“Under extenuating circumstances (health condition of family members, etc.), students may be granted temporary waivers by the local administrators to keep the devices on,” the draft continues.

The revision also scrapped the $25 administrative fee to retrieve a device after the first offense and periods of holding the device as a consequence.

If a student is guilty of unauthorized use of the device during school hours or school events, the device will be confiscated by the school official, if the policy is approved by the school board. The parent or guardian would be contacted and expected to pick the device up at the school.

Subsequent violations of this policy, or refusal by the student to surrender the device when asked by the school official will be considered a Code of Conduct Class III, Code 399, offense, earning a student 90 days at PASS Academy.

The distribution or presentation of electronic recordings or video material of students that may be construed as illegal, forms of bullying or harassment, or may cause disruptive activities within the school body, would fall into the same class of offense and, thus, the same punishment.

“Students guilty of this level of offense for violation of this policy shall also lose their privilege to possess any electronic device on campus for the remainder of the school year, and may be subject to random searches of their possessions to ensure compliance with this prohibition,” the draft reads. “The board also reserves the right to legally prosecute any student suspected of criminal activity through the inappropriate use of electronic devices.”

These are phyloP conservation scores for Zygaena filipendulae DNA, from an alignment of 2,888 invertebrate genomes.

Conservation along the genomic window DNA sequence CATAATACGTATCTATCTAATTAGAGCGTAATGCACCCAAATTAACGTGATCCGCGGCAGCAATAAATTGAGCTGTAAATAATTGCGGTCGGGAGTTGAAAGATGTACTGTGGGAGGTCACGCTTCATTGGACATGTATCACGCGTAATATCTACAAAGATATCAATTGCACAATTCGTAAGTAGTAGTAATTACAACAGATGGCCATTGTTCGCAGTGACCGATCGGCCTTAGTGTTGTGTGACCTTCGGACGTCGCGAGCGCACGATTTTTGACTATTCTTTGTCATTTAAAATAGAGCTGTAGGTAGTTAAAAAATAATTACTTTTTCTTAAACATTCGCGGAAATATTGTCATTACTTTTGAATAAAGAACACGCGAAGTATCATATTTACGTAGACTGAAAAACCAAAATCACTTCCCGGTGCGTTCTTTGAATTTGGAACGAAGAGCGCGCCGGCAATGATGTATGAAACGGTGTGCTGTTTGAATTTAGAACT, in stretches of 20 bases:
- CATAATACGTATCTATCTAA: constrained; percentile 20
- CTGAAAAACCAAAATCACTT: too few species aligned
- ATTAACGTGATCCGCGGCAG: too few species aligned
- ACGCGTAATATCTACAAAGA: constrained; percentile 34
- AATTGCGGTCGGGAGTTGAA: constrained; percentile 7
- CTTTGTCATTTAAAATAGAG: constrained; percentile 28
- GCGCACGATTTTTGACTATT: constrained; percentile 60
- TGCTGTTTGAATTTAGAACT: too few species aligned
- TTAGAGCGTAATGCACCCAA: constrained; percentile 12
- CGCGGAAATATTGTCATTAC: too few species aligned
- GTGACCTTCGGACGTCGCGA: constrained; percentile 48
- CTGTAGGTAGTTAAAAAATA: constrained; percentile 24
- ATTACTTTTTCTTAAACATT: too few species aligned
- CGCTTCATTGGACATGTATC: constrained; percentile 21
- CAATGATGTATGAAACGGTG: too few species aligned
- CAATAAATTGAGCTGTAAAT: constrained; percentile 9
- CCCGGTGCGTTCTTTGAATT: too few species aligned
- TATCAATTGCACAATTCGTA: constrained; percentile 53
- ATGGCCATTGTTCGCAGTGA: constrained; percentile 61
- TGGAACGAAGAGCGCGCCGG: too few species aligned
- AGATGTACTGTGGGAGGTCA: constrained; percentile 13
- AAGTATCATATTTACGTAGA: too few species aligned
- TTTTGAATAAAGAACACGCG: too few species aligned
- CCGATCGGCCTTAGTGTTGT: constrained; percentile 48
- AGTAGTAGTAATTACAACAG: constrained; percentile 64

Faulk clarified that he does not make the final decision, the school board does. He chairs the committees, holds public meetings to receive feedback from the parents and students, and presents the recommendation to the board at public hearings.

The board can choose whether to vote on the policy as it is written at a formal school board meeting, or to send it back to Faulk for further consideration.

Faulk will likely present the revised policy for the first time at the Aug. 15 school board work session at Beverlye Intermediate School at 2 p.m. after two scheduled community meetings regarding the policy and the current draft on Monday, July 29 at 11 a.m. and 6 p.m. at the same location.

Faulk also revisited the uniform policy. Students are allowed to wear solid-colored collared shirts or Dothan Wolves spirit shirts that are not homemade in nature. Pants, shorts, and skirts can be khaki, navy, or black. Shoes should have a strap behind the heel, and students can wear any outerwear as long as it does not endorse smoking or drinking, or have inappropriate images or language.

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Reporter II

History nut. Dr. Pepper drinker. Mom.